THE FIGHT FOR A REVOLUTIONARY PERSPECTIVE IN HARD TIMES
SPEECHES TO THE PARTY; JAMES P. CANNON, WRITINGS AND SPEECHES, 1952-54, PATHFINDER PRESS, NEW YORK, 1973
If you are interested in the history of the American Left or are a militant trying to understand some of the past lessons of our history concerning the socialist response to various social and labor questions this book is for you. This book is part of a continuing series of volumes of the writings of James P. Cannon that were published by the organization he founded, the Socialist Workers Party, in the 1970’s and 1980’s. Cannon died in 1974. Look in this space for other related reviews of this series of documents on and by an important American Communist.
In their introduction the editors motivate the purpose for the publication of the book by stating the Cannon was the finest Communist leader that America had ever produced. This an intriguing question that has underscored my previous reviews which detail earlier periods in Cannon’s political career and does so here as well. The editors trace their political lineage back to Cannon’s leadership of the early Communist Party and later after his expulsion to the Trotskyist Socialist Workers Party so their perspective is obvious. What does the documentation provided here show?
The period under discussion- the early 1950’s- is essentially the swan song of his role as the central leader of the organization. Fortunately, Cannon had one last fight in him and went out swinging. However, unlike previous fights in the party he was slow to pick up the gravity of the implications of the opposition’s positions, in the party and internationally in the Fourth International, for the future revolutionary perspective. That said, Cannon did fight, if partially and belatedly, and that accrues to his merit as a revolutionary. Revolutionaries too get old and tired and do not always live in revolutionary times so they can show what they are made of. I will repeat here what I have mentioned in earlier reviews. One thing is sure- in his prime- Cannon had the instincts to want to lead a revolution and had the evident capacity to do so. That he never had an opportunity to lead a revolution is his personal tragedy and ours as well.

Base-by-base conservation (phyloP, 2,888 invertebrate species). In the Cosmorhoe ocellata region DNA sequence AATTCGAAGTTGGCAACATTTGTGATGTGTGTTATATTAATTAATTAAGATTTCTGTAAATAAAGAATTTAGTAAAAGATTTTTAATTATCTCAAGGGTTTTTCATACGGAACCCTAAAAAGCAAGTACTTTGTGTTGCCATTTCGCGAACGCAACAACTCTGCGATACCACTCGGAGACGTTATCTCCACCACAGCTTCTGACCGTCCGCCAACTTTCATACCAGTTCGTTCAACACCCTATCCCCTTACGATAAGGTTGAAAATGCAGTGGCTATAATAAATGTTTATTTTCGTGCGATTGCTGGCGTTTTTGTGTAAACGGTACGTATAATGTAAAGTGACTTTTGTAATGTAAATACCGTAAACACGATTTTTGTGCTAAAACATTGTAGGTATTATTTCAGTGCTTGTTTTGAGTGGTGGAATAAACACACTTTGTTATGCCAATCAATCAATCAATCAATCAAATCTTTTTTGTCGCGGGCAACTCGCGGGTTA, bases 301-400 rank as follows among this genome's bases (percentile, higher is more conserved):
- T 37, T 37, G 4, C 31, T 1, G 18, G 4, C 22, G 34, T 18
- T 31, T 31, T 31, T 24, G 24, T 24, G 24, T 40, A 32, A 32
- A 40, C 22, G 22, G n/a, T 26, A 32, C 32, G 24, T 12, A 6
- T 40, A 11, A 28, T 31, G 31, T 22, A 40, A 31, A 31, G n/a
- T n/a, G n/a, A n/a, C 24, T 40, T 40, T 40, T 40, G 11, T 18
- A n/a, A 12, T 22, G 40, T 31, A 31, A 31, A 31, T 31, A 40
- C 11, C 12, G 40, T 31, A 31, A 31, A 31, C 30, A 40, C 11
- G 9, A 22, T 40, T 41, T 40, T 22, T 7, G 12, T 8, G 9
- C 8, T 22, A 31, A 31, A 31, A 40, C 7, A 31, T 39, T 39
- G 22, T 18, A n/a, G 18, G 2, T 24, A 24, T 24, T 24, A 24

Let’s face it, the post-World War II period, after an initial outburst of class struggle, was not a good time for revolutionaries in America. As a victor America became the dominate economic and military power in the world. That coupled with an out and out ‘red scare’ witch hunt backed by most elements of the ruling class forced revolutionaries to duck their heads and hope for better days. This is the background to the fight which Cannon led against those who wanted to negate the role of the revolutionary party or to liquidate its public tasks.
No political person wants to be isolated from the arena of their work and that applies to revolutionaries as well. Feeling irrelevant has the same effect. Those conditions inevitably lead a revolutionary party inward. Cannon, having experienced about every trial and tribulation a revolutionary could face in a bourgeois democracy, actually felt the fight coming. Cannon stated he had put a question mark over the party’s existence as a revolutionary organization in 1952. He believed that he might have to start over with the youth out in Los Angeles (where he was living at the time). Given that prospect, Cannon, as they say, got his Irish up.
As to the particulars of the fight, known in radical history as the Cochran-Clark fight, there were two trends. The main one represented by Cochran, a leading party trade unionist in the automobile industry, under the pressure of the witch hunt essentially wanted to reduce the organization down to a propaganda circle and liquidate any revolutionary perspective. The other represented by Clark ,which also was reflected internationally in the Fourth International, was to orient to the Stalinist milieu essentially refurbishing the credentials of the American Communist Party in light of Stalin’s death and revolutionary developments in Eastern Europe. This was a different form of liquidation of the revolutionary perspective which the Socialist Workers Party had fought over the, at that time, 25 year history of its fight against Stalinism.
An interesting note about this faction fight is that unlike most such fights in leftist organizations the key elements of the opposition here are the party trade unionists. Usually it is the volatile petty bourgeois elements that develop political differences when times get tough or when the petty bourgeois milieu turns hostile, for example, in 1939 with the Hitler-Stalin Pact which was the immediate prelude to World War II. Party trade unionists, reflecting immediate practical pressures historically tend to be the right wing of revolutionary parties-but they stay in the party. For revolutionaries, this trend is sometimes frustratingly so, as occurred in the American Communist Party in the wake of the Hitler-Stalin Pact mentioned above. Thus, mark it down that a revolutionary party is in trouble when the trade unionists begin to balk. In any case, Cannon was able to pull the majority of the trade unionists back. While the future developments of the party in the 1960’s and 1970’s, after Cannon left the day to day operations, might make one wish that he did take those youth out in California and start over this writer is glad that he fought this fight. Thanks- James P. Cannon.
SOME OF THE BOOKS REVIEWED HERE MAY NOT BE READILY AVAILABLE AT LOCAL LIBRARIES OR BOOKSTORES. CHECK AMAZON.COM FOR AVAILABILITY THERE, BOTH NEW AND USED. YOU CAN ALSO GOOGLE THE JAMES P. CANNON INTERNET ARCHIVES.